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Backpacker Magazine – April 2008

Does Geocaching Violate Leave No Trace?

Are these hidden containers harmless, or do they flout low-impact ethics?

by: Nicole Blouin

A typical stash uncovered near Pittsburgh, Steve Gengler
A typical stash uncovered near Pittsburgh, Steve Gengler

For most hikers, "pack it in, pack it out" is instinctive. But for geocachers–treasure hunters guided by Internet directions and GPS coordinates–leaving behind boxes containing pins and patches for others to find and swap is part of the fun. Strong sales of handheld GPS units have fueled the sport's popularity, boosting the number of caches worldwide from 75 in 2000 to more than 475,000 today. As a result of the rapid growth, land managers from Colorado's San Juan National Forest to North Carolina's state parks are restricting geocaching on public lands, generating a backlash from this passionate hiking subculture. But the question remains: Are these hidden containers harmless, or do they flout low-impact ethics?

Whether you consider a geocache box as litter or a semi-permanent stash, the practice is against national park and forest regulations, even if some land managers choose to bend the rules. "Cache In, Trash Out" is merely a public-relations campaign to overlook the sport's clear-cut violation of many LNT principles. Even if every geocacher removed a ton of trash from wilderness areas, it doesn't erase the fact that they deliberately left a box filled with toys behind. No individual has the right to lay special claim to any portion of our public land. Hiking should be a personal exploration, and any reward, if there is one, should be chanced upon and not tracked down by technology.
Scott Silver, Executive Director Wild Wilderness

The geocaching community strongly promotes "Cache In, Trash Out." We try to leave an area in better shape than we found it, which can't be said of all hikers. A well-maintained and hidden cache is not trash, but rather a place that has frequent visitors and is maintained by a specific person in the region. Geocaching is a great activity for all ages that attracts people to parks and forests who wouldn't otherwise visit them. We would love to see all public land open to geocaching, but we recognize that sensitive areas need more protection. As a result, we work with local managers to set limits on cache locations. After all, we want to encourage the growth of this sport while also preserving where we play.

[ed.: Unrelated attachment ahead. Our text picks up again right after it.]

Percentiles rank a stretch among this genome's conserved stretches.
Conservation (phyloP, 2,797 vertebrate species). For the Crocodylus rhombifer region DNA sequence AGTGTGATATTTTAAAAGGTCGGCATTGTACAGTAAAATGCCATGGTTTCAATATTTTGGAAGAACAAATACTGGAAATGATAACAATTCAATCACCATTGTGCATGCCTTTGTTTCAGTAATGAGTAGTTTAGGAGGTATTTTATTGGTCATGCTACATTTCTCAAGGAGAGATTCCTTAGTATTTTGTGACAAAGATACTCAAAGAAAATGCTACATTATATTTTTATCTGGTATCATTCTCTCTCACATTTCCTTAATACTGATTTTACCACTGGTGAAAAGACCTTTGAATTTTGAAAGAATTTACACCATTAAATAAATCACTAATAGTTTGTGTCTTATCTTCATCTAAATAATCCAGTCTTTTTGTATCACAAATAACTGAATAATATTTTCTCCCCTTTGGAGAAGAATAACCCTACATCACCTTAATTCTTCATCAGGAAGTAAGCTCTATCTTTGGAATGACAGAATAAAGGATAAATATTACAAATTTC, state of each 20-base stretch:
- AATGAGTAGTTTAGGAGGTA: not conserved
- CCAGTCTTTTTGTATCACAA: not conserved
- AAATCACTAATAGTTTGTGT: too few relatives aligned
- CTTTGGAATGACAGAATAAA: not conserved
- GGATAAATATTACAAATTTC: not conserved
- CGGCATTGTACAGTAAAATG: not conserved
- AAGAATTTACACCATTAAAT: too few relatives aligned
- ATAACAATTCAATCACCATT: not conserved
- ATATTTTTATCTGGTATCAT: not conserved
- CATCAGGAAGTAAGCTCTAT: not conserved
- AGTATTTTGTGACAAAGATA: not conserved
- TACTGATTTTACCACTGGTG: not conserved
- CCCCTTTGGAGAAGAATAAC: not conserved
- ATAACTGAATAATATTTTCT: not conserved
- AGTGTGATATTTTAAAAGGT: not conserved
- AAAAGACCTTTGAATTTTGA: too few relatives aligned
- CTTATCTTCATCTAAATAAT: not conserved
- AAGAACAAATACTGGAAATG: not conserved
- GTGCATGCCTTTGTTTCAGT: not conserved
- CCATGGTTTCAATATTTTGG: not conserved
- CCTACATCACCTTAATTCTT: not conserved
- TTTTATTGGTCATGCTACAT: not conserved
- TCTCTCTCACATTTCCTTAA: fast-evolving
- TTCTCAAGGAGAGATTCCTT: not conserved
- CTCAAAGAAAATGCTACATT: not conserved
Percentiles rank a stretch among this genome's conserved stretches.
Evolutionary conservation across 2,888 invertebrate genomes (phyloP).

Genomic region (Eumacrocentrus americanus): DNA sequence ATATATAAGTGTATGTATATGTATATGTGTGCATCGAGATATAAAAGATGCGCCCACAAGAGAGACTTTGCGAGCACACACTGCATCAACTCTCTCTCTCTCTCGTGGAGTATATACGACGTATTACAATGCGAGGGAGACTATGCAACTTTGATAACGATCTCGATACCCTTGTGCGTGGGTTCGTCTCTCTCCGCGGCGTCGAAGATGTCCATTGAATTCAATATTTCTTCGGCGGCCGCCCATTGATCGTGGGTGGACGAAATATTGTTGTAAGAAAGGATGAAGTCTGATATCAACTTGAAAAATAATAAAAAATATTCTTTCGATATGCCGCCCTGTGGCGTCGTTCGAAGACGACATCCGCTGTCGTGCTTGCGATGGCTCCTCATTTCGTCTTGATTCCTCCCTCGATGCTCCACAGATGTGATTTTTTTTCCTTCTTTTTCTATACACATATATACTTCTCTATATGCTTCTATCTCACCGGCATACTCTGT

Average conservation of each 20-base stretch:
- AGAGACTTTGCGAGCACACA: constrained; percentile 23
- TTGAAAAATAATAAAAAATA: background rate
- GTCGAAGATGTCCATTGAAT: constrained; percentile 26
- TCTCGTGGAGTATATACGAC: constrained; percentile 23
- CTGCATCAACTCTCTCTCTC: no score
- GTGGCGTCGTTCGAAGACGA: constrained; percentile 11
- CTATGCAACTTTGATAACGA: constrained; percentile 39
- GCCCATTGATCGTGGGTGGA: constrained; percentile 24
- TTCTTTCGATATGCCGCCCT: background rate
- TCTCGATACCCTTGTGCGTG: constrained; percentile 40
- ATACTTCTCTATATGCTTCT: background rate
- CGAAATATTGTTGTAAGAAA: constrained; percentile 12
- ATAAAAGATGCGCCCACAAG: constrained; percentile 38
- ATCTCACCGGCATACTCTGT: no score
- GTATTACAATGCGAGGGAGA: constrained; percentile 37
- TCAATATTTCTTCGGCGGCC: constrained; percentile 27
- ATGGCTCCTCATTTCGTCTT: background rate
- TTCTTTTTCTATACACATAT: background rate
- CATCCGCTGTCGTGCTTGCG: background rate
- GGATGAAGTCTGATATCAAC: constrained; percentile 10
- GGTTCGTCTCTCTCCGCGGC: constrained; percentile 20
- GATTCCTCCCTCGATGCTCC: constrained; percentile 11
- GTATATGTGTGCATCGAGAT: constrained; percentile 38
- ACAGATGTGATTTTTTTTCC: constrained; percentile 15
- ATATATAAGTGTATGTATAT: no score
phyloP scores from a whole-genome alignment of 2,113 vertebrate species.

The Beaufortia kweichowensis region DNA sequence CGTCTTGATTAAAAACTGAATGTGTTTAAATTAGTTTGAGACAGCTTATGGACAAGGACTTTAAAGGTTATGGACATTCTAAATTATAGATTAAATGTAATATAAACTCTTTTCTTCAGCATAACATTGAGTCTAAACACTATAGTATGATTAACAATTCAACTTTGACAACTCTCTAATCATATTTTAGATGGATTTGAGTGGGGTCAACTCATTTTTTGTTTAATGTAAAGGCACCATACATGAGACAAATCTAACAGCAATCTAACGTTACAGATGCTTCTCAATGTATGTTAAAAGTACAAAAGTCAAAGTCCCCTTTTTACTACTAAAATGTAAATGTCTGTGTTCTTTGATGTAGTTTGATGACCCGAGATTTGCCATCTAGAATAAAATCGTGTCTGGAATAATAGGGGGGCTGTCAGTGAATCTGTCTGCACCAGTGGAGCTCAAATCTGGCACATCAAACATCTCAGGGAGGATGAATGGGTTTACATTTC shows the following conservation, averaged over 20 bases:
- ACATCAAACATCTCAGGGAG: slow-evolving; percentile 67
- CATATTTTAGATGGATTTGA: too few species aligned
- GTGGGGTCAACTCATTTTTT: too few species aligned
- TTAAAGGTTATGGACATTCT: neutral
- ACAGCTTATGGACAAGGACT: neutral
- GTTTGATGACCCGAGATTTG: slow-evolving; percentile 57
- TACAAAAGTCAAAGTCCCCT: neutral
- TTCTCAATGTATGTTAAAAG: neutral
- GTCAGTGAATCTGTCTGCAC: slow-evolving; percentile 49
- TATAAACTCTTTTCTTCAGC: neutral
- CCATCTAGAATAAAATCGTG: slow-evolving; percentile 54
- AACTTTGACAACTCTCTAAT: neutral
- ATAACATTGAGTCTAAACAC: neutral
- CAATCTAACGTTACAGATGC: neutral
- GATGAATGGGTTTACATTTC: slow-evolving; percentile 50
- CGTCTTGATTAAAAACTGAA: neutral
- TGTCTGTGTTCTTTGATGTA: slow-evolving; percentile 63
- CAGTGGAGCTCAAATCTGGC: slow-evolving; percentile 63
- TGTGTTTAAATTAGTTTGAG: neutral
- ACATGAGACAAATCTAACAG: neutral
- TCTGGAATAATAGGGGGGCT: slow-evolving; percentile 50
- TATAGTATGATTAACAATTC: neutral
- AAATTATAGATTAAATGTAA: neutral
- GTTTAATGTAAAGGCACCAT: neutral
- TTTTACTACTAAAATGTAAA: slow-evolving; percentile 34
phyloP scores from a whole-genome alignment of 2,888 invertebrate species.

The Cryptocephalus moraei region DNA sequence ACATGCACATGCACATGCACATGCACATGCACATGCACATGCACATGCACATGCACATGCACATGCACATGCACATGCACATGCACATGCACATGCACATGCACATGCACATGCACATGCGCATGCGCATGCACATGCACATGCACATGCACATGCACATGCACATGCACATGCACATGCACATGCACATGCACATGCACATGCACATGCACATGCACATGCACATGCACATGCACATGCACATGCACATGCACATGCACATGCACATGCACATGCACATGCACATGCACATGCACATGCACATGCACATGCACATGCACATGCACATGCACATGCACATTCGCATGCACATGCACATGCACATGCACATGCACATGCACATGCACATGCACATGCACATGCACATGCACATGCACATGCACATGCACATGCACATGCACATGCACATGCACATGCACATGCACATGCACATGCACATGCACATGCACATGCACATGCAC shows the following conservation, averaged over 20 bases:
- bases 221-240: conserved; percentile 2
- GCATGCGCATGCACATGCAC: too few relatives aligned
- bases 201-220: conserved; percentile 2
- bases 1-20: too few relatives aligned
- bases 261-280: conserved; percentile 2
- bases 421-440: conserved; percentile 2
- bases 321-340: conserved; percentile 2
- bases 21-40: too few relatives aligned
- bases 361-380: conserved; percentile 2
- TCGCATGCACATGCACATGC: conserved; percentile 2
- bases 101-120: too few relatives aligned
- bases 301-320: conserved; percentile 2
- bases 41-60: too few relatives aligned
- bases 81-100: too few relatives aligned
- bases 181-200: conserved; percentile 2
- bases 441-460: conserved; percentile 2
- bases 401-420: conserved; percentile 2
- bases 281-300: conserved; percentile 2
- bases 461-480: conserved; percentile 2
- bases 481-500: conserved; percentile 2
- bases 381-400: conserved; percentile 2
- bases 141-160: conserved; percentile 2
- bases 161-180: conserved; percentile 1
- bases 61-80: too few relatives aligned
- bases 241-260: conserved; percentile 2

Allen Waterman President, Iowa Geocachers Organization

Yes 42%
No 58%
Results of a poll

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Desert rat,
Apr 02, 2012

First. I love the outdoors and think that everyone should get out and enjoy it responsibly. The concern I have is the high concentration of traffic brought in by geocashing. Especially within the DESERT. The desert is much more sensitive due to lack of water and it cannot recover. I've noticed when people get off the beaten path to find the "box", increased trampled areas of plants and cryptobiotic soils. This leads to spreading desertification. This is very bad!
Many don't even know what Cryptobiotic soil is and that it is a very important piece of the desert ecosystem.
Just one footprint off the trail can destroy the crust and it will take decades or longer to grow back if at all.
Please learn about these desert soils and stay on the trails within the fragile desert ecosystems. Get out there and enjoy the outdoors & preserve it for future outdoor enthusiast.

Mar 30, 2012

I love geocaching. It gets me outdoors and excited in a way that mountain biking and even hiking (which I greatly enjoy) couldn't. Another great thing about it is that there are so many caches for so many different types of outdoor experiences. With over 1.6 MILLION caches listed on, you can cache in the deep woods, on mountaintops, city, state and county parks, and the heart of any major city. MN state parks originally banned caching, realized their error soon after and instituted a cache collectible program of their own. Visitors DOUBLED last year, according to MN park reps. Great hobby, and here to stay, despite the elitist snobs!

Caroline Q
Sep 06, 2011